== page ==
By Nick Erickson
The holiday shopping season kicks off in full gear this week with Black Friday and Cyber Monday, two of the largest consumer days of the year. Donna Hoffman, the Louis Rosenfeld Distinguished Scholar and Professor of Marketing and the co-director of the Center for the Connected Consumer at the George Washington School of Business, is a renowned expert on consumer psychology and the consumer experience. Her expertise has been cited 30,000 times on Google Scholar, and she has been published in the field’s top journals and is frequently quoted by major publications.
She spoke with GW Today about what to look for this holiday shopping season, including the economy’s impact, the rise of online consumerism and advice to consumers.
Q: How do you see the current state of the economy and inflation rates affecting holiday shopping this season?
A: I think it’s a tale of two worlds. Some folks are still working, still flush and will be able to shrug off the impending recession, inflation at the gas pump and the grocery store, and travel and gift-give and make merry as usual. Others are maxing out their credit cards, wondering how they will be able to put food on the table and worrying about the stability of their jobs. And let’s not even talk about rising rents or mortgage rates. And certainly, don’t forget about COVID. Vaccine uptake has really diminished, increasing numbers of Americans are suffering the effects of long COVID, pediatric hospitals are filling up, and the holidays, typically spent indoors with far flung family, are upon us. (At least deaths are down.) All in all, plenty of stress to go around for many folks.
Q: COVID-19 restrictions have eased compared to the last two holiday shopping cycles. What do you expect will be different about this season compared to 2020 and 2021, and are there any changes from those two years that you think will be here to stay?
A: I think online shopping is important and now fully ingrained. It’s much easier to shop for bargains and comparison shop online. It’s less stressful. And it’s cheaper and more convenient. I think for these reasons we’ll see plenty of online shopping this year. But I’m sure folks will also be out in force roaming the malls, if only for the experience.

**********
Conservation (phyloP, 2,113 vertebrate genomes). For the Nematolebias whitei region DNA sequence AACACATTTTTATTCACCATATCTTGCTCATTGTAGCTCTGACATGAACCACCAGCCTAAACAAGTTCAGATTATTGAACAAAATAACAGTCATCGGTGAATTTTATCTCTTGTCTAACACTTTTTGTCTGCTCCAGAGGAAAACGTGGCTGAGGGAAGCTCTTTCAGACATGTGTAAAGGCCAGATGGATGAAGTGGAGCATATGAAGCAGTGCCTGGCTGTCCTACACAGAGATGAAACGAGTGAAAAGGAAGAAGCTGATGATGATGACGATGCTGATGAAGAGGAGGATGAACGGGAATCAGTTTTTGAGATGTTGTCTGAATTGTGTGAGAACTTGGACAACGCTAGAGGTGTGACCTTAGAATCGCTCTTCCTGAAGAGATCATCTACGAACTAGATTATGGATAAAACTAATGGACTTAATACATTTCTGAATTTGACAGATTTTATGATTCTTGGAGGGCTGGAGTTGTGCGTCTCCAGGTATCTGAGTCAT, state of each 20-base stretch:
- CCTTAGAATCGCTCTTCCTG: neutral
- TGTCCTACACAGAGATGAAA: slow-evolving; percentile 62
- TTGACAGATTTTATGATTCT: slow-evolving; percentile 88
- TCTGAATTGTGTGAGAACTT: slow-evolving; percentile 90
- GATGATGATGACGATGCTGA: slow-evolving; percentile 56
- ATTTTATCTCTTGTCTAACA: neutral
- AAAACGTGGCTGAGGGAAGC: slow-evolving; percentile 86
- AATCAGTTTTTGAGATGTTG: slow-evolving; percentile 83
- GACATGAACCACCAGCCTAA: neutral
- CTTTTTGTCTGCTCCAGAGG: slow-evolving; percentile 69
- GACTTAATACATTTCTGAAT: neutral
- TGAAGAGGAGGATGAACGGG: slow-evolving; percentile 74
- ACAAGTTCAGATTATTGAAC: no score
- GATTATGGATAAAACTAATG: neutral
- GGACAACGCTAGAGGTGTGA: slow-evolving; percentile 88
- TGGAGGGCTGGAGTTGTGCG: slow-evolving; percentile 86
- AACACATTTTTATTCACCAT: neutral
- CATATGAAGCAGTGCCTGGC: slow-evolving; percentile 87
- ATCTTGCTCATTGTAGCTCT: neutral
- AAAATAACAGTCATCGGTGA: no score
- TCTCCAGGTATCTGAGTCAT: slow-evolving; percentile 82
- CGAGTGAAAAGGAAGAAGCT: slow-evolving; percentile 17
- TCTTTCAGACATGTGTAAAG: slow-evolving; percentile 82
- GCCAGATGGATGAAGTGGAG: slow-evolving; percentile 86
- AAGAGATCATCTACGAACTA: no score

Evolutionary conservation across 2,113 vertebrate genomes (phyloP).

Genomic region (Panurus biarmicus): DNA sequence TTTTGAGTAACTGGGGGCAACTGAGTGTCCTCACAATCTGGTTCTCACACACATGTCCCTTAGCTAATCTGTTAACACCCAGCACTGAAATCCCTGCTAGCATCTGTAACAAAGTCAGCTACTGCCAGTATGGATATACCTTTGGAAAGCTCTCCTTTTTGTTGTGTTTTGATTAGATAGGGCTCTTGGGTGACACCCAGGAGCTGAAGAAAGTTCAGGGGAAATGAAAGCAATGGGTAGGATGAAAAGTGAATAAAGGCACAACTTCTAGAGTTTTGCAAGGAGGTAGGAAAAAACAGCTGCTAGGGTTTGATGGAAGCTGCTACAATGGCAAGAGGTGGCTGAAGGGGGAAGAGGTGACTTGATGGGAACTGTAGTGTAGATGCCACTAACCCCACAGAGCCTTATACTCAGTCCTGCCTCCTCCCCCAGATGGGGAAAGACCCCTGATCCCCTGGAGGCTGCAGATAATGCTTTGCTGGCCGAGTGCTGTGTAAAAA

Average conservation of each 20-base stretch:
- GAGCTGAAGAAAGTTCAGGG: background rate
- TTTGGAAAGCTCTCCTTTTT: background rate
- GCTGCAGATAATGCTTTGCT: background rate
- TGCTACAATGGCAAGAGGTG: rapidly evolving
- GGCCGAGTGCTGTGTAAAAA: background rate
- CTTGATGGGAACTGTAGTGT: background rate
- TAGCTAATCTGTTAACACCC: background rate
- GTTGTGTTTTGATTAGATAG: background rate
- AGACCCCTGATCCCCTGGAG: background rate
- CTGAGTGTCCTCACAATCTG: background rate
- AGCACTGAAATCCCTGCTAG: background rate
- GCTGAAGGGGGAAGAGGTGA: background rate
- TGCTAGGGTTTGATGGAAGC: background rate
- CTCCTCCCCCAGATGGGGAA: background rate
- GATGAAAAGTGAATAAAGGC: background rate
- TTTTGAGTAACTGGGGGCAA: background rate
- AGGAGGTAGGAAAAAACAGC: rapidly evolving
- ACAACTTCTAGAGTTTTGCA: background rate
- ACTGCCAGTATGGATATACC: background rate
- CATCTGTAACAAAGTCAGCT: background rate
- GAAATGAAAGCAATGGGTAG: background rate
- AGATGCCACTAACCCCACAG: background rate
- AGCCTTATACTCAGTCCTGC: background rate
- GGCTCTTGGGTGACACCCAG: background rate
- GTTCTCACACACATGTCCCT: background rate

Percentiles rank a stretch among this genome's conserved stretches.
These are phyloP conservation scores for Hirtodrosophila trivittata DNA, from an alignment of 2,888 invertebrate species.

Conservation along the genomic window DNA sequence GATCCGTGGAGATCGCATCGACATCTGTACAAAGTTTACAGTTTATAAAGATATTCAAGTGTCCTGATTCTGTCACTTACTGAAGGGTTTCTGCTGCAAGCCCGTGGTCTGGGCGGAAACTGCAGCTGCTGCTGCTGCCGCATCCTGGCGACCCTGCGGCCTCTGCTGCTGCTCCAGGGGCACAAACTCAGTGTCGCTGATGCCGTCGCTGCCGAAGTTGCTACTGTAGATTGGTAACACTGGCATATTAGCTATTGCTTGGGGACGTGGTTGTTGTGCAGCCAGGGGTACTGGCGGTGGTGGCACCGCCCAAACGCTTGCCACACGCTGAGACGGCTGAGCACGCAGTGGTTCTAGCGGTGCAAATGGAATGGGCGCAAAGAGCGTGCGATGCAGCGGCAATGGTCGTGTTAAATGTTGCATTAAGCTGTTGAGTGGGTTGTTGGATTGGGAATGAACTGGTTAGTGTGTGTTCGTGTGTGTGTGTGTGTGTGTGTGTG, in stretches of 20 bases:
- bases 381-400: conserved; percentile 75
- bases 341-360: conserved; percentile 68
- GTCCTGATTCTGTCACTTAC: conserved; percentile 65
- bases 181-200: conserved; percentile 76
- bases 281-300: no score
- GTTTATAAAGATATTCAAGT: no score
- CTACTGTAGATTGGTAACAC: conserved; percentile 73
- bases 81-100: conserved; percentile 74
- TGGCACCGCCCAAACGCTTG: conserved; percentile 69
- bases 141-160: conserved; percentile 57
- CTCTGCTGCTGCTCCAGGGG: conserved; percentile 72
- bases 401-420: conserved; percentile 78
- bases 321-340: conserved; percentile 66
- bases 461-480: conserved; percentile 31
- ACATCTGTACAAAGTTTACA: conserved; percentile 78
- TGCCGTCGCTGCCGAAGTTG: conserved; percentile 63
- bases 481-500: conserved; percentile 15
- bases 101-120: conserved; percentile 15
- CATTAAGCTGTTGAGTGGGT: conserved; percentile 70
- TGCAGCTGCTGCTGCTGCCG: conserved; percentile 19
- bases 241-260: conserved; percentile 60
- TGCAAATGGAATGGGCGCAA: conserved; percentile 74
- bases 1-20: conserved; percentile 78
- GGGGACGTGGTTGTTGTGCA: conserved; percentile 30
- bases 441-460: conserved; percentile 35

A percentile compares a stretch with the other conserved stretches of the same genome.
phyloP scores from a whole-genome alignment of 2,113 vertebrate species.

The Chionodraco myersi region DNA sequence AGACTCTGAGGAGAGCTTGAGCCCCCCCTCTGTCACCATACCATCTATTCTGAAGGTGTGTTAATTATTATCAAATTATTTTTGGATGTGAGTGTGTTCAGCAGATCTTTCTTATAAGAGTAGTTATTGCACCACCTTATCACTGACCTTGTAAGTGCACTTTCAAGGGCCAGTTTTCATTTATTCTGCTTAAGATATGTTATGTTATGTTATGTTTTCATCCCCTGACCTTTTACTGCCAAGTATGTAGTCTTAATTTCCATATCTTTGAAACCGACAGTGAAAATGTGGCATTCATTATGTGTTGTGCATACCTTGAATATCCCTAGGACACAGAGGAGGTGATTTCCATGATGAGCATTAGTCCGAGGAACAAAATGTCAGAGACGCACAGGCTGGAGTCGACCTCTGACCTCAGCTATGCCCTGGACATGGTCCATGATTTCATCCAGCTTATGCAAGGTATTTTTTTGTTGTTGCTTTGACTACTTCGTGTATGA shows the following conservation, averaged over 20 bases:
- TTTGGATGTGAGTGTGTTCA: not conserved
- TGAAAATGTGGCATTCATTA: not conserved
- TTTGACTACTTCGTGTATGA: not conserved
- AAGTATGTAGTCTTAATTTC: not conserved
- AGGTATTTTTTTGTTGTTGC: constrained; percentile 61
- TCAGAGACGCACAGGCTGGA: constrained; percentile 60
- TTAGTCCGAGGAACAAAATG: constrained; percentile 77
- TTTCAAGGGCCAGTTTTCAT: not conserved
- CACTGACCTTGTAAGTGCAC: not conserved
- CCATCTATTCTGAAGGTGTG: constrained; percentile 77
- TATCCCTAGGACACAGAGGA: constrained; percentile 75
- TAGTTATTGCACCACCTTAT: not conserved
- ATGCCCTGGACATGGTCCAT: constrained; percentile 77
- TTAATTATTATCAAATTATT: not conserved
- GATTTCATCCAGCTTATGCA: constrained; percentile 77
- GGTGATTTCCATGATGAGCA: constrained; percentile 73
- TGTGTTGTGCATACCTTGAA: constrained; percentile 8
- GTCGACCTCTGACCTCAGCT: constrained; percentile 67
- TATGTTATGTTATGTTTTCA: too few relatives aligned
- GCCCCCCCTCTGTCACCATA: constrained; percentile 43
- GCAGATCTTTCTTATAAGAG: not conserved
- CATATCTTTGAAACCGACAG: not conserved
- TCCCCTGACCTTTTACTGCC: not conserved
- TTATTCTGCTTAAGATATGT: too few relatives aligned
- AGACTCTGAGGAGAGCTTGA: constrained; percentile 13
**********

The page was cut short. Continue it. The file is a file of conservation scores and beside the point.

Q: In general, how has online consumerism changed the holiday shopping scene that in the past was often marketed through the nostalgia of window shopping on a main street with snow falling? Will there still be opportunities in the future for mom-and-pop shops to find success in the late November/December time slot?
A: I think the bigger picture here is that people want to live in “walkable” neighborhoods where everybody knows your name. There’s a general yearning for community that is not being satisfied by the giant sucking sounds of social media. It’s hard to predict what will happen going forward, but I’m very excited about how energized Gen Z folks are. I think they are going to save the world.
Q: What is some advice for consumers this holiday season? What trends, warning signs, discounts, etc., should shoppers be keeping in mind?
A: Don’t put it on credit! If you can’t afford it, don’t buy it. While credit card balances shrunk during the pandemic, the new Fed report shows that year over year balances are now way, way up. [The third quarter of] 2022 is the highest balance increase we’ve seen in 15 years! Further, analyses shows that it’s the lower income consumers who have the higher-than-average balance increases. So, clearly, higher prices are taking a toll, and some people are struggling to keep up. It sure feels like a recession is looming, so maybe it’s not the best idea to blow a lot of cash this holiday season. Focus on friends, family and being sustainable.